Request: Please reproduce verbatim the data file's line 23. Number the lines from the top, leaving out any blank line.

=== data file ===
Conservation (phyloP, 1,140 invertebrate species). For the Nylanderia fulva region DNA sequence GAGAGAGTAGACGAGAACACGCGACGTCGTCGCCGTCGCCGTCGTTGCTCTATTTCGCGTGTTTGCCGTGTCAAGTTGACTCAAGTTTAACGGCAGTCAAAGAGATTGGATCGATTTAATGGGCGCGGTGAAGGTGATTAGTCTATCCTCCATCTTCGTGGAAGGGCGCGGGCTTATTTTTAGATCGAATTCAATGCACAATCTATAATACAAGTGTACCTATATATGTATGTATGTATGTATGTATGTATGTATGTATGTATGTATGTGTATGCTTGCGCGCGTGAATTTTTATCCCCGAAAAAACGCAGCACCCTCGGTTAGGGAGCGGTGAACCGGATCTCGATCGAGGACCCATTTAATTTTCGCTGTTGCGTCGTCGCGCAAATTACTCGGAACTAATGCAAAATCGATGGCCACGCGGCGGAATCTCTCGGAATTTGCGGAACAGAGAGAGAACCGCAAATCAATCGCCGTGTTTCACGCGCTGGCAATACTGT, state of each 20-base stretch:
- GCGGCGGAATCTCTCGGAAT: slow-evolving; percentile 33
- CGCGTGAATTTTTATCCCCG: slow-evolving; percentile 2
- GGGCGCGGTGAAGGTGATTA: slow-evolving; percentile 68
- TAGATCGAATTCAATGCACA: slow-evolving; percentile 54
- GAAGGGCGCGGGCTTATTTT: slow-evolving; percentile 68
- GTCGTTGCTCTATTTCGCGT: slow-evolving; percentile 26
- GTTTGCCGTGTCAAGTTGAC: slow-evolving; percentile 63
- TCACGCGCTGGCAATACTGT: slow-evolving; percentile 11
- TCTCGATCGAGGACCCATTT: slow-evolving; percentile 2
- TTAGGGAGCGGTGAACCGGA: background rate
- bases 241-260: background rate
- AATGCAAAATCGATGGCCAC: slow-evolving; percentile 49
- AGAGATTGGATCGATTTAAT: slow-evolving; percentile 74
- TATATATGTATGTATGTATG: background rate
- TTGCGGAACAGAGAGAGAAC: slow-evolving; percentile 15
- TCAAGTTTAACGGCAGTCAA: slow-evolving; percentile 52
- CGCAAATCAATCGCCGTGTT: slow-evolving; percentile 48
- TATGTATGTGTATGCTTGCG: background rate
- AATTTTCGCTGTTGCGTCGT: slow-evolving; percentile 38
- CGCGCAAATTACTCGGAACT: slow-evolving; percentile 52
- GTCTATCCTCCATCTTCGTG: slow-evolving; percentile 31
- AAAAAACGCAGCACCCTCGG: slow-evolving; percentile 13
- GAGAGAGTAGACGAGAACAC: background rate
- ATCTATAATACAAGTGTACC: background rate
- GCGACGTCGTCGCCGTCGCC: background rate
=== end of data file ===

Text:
- AAAAAACGCAGCACCCTCGG: slow-evolving; percentile 13